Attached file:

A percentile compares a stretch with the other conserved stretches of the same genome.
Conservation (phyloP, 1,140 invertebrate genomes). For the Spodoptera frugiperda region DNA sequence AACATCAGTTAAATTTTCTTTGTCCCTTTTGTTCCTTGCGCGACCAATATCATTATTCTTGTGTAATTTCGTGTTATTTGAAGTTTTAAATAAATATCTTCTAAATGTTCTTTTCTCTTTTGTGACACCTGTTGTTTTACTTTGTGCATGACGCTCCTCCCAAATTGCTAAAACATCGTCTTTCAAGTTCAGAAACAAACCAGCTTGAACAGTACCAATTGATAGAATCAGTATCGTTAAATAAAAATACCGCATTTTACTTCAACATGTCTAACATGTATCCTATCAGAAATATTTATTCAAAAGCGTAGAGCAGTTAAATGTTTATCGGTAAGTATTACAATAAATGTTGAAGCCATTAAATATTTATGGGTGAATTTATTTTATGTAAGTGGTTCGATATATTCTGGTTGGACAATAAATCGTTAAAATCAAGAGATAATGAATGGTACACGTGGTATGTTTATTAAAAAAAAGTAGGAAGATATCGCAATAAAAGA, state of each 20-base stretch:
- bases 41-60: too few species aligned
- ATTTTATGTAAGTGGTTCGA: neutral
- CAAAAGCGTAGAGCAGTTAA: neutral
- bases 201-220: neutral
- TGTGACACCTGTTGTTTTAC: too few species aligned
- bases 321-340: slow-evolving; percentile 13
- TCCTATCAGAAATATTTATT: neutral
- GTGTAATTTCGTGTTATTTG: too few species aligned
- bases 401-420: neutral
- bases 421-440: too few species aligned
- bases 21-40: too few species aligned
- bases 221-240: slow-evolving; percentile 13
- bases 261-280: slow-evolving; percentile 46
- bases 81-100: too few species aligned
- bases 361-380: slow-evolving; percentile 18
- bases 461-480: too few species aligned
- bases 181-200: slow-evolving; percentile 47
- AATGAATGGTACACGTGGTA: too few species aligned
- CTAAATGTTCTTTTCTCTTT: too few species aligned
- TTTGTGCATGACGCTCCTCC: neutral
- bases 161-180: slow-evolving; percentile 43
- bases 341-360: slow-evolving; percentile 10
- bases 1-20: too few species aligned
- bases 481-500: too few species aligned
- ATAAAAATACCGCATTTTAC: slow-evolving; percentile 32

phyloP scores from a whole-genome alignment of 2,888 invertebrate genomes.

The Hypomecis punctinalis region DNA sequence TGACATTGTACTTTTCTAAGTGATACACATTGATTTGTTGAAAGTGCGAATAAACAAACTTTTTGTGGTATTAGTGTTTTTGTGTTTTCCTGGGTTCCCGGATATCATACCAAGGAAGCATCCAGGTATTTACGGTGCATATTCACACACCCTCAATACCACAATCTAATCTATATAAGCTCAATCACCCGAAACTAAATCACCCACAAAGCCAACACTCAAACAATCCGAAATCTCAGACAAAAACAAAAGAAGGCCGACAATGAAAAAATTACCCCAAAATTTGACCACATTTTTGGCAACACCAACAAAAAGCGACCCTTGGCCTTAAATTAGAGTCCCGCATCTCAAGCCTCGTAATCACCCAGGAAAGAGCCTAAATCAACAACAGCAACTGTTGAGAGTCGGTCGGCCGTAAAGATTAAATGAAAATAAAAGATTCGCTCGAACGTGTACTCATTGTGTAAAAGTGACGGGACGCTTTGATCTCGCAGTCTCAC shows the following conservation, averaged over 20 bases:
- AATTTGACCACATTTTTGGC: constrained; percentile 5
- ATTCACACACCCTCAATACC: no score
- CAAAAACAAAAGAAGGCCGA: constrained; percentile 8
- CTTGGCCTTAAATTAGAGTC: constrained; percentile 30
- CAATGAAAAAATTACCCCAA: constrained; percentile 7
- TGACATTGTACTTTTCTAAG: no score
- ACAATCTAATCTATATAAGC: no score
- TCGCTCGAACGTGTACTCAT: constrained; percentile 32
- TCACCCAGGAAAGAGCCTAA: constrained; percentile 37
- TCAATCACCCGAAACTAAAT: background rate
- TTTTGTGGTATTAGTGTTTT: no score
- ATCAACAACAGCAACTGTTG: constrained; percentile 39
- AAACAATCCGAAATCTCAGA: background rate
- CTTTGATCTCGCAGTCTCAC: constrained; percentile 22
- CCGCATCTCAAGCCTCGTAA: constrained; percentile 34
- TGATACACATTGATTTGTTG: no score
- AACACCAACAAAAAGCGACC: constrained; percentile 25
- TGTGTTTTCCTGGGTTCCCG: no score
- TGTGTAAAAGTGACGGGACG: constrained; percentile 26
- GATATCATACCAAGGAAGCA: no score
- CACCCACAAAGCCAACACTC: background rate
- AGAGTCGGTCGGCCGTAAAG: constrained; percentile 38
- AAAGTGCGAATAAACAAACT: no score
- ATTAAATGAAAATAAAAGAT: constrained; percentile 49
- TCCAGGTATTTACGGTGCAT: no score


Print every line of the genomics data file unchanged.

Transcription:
A percentile compares a stretch with the other conserved stretches of the same genome.
Conservation (phyloP, 1,140 invertebrate genomes). For the Spodoptera frugiperda region DNA sequence AACATCAGTTAAATTTTCTTTGTCCCTTTTGTTCCTTGCGCGACCAATATCATTATTCTTGTGTAATTTCGTGTTATTTGAAGTTTTAAATAAATATCTTCTAAATGTTCTTTTCTCTTTTGTGACACCTGTTGTTTTACTTTGTGCATGACGCTCCTCCCAAATTGCTAAAACATCGTCTTTCAAGTTCAGAAACAAACCAGCTTGAACAGTACCAATTGATAGAATCAGTATCGTTAAATAAAAATACCGCATTTTACTTCAACATGTCTAACATGTATCCTATCAGAAATATTTATTCAAAAGCGTAGAGCAGTTAAATGTTTATCGGTAAGTATTACAATAAATGTTGAAGCCATTAAATATTTATGGGTGAATTTATTTTATGTAAGTGGTTCGATATATTCTGGTTGGACAATAAATCGTTAAAATCAAGAGATAATGAATGGTACACGTGGTATGTTTATTAAAAAAAAGTAGGAAGATATCGCAATAAAAGA, state of each 20-base stretch:
- bases 41-60: too few species aligned
- ATTTTATGTAAGTGGTTCGA: neutral
- CAAAAGCGTAGAGCAGTTAA: neutral
- bases 201-220: neutral
- TGTGACACCTGTTGTTTTAC: too few species aligned
- bases 321-340: slow-evolving; percentile 13
- TCCTATCAGAAATATTTATT: neutral
- GTGTAATTTCGTGTTATTTG: too few species aligned
- bases 401-420: neutral
- bases 421-440: too few species aligned
- bases 21-40: too few species aligned
- bases 221-240: slow-evolving; percentile 13
- bases 261-280: slow-evolving; percentile 46
- bases 81-100: too few species aligned
- bases 361-380: slow-evolving; percentile 18
- bases 461-480: too few species aligned
- bases 181-200: slow-evolving; percentile 47
- AATGAATGGTACACGTGGTA: too few species aligned
- CTAAATGTTCTTTTCTCTTT: too few species aligned
- TTTGTGCATGACGCTCCTCC: neutral
- bases 161-180: slow-evolving; percentile 43
- bases 341-360: slow-evolving; percentile 10
- bases 1-20: too few species aligned
- bases 481-500: too few species aligned
- ATAAAAATACCGCATTTTAC: slow-evolving; percentile 32

phyloP scores from a whole-genome alignment of 2,888 invertebrate genomes.

The Hypomecis punctinalis region DNA sequence TGACATTGTACTTTTCTAAGTGATACACATTGATTTGTTGAAAGTGCGAATAAACAAACTTTTTGTGGTATTAGTGTTTTTGTGTTTTCCTGGGTTCCCGGATATCATACCAAGGAAGCATCCAGGTATTTACGGTGCATATTCACACACCCTCAATACCACAATCTAATCTATATAAGCTCAATCACCCGAAACTAAATCACCCACAAAGCCAACACTCAAACAATCCGAAATCTCAGACAAAAACAAAAGAAGGCCGACAATGAAAAAATTACCCCAAAATTTGACCACATTTTTGGCAACACCAACAAAAAGCGACCCTTGGCCTTAAATTAGAGTCCCGCATCTCAAGCCTCGTAATCACCCAGGAAAGAGCCTAAATCAACAACAGCAACTGTTGAGAGTCGGTCGGCCGTAAAGATTAAATGAAAATAAAAGATTCGCTCGAACGTGTACTCATTGTGTAAAAGTGACGGGACGCTTTGATCTCGCAGTCTCAC shows the following conservation, averaged over 20 bases:
- AATTTGACCACATTTTTGGC: constrained; percentile 5
- ATTCACACACCCTCAATACC: no score
- CAAAAACAAAAGAAGGCCGA: constrained; percentile 8
- CTTGGCCTTAAATTAGAGTC: constrained; percentile 30
- CAATGAAAAAATTACCCCAA: constrained; percentile 7
- TGACATTGTACTTTTCTAAG: no score
- ACAATCTAATCTATATAAGC: no score
- TCGCTCGAACGTGTACTCAT: constrained; percentile 32
- TCACCCAGGAAAGAGCCTAA: constrained; percentile 37
- TCAATCACCCGAAACTAAAT: background rate
- TTTTGTGGTATTAGTGTTTT: no score
- ATCAACAACAGCAACTGTTG: constrained; percentile 39
- AAACAATCCGAAATCTCAGA: background rate
- CTTTGATCTCGCAGTCTCAC: constrained; percentile 22
- CCGCATCTCAAGCCTCGTAA: constrained; percentile 34
- TGATACACATTGATTTGTTG: no score
- AACACCAACAAAAAGCGACC: constrained; percentile 25
- TGTGTTTTCCTGGGTTCCCG: no score
- TGTGTAAAAGTGACGGGACG: constrained; percentile 26
- GATATCATACCAAGGAAGCA: no score
- CACCCACAAAGCCAACACTC: background rate
- AGAGTCGGTCGGCCGTAAAG: constrained; percentile 38
- AAAGTGCGAATAAACAAACT: no score
- ATTAAATGAAAATAAAAGAT: constrained; percentile 49
- TCCAGGTATTTACGGTGCAT: no score